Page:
HIPAA Audits – Not as Bad as They Sound with the Right Healthcare IT Support Services
How to Show HIPAA Auditors Your Practice’s Good Faith Effort
Since the enactment of HIPAA in 2003, patient privacy has continued to be a priority for the federal government. To ensure compliance, the Office for Civil Rights (OCR) is performing a series of on-site and desk audits. Desk audits can be particularly tough, as auditors leave little time to comply with audit information and develop appropriate policies or conduct a comprehensive risk assessment. With entry-level HIPAA violations starting at $200,000, practices need to have policies in place is before an audit occurs.
What Auditors Want
Like their IRS counterparts, HIPAA auditors are looking for a good faith effort to follow the law. They’ll ask to see a comprehensive risk management procedure that outlines how each potential risk is handled. In addition, they’ll assess your breach policy, including how patients and the media will be advised of a potential data breach.
Finally, auditors will ask for complete documentation of all training for HIPAA compliance. HIPAA training, in their eyes, is not a single event, but continuing education.
Best Practices to Pass an Audit
Before you are notified of an audit, perform a risk analysis. Take into account all factors concerning HIPPA auditors—listed below—while performing your risk analysis.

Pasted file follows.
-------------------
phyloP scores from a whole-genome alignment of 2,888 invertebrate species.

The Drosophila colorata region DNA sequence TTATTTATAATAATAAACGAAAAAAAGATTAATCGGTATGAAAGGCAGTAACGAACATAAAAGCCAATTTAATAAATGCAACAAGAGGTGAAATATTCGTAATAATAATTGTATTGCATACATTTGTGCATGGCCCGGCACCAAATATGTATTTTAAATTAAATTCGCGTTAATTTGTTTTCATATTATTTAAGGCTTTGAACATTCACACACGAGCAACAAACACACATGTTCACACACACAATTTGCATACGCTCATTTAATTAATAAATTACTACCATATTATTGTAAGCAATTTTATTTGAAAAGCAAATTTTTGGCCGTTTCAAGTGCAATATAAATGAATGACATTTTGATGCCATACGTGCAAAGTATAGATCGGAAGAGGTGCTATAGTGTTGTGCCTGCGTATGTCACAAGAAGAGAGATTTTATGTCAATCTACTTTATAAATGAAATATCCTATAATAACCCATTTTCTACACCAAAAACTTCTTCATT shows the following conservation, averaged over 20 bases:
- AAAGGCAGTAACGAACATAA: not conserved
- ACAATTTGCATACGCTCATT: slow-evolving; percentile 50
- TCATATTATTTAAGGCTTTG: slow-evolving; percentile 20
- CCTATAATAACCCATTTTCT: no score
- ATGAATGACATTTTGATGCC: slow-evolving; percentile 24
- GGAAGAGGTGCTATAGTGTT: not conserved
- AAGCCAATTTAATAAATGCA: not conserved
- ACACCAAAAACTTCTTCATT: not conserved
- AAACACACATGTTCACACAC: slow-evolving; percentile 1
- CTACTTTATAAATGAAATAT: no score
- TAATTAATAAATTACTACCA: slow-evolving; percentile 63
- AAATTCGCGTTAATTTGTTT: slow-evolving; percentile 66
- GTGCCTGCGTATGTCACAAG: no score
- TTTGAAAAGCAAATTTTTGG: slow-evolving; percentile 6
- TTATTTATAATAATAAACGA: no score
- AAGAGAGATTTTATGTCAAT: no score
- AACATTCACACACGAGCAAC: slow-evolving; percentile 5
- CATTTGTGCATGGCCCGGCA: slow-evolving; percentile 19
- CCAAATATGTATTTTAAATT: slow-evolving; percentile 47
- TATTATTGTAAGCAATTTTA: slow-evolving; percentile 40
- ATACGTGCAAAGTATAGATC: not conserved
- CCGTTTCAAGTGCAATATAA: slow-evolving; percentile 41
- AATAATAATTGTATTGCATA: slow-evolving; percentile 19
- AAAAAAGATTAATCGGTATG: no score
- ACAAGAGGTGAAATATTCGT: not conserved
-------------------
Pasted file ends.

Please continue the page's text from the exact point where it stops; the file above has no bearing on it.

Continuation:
Document the practice’s plans for data management, security training and notifying patients in the event of a data breach. These plans should be in writing and available for an auditor’s review.
Keep a secure password policy. Passwords should meet security standards and not be stored where they are easily accessible.
All Protected Health Information (PHI) must be encrypted. Scans and images must be encrypted when being sent or received, as well.
Use SSL for Electronic Health Records
All electronically-transmitted PHI or EHR data, like test results or scans, must use SSL when accessed via the internet. Since most practices can access patient data from hospitals, SSL is vital.
Designate a Security Manager
Each practice should have a point person who acts as the security manager and is responsible for the encryption techniques. One or two additional staff members should also be familiar with the encryption in case the security manager is unavailable.
Use VPNs to Access Patient Data Remotely
Any staff member who accesses patient data remotely must do so over VPN (Virtual Personal Network) to ensure security outside the office environment.
Make and Practice a Disaster Recovery Plan
A disaster recovery plan must be documented and should be practiced at regular intervals.
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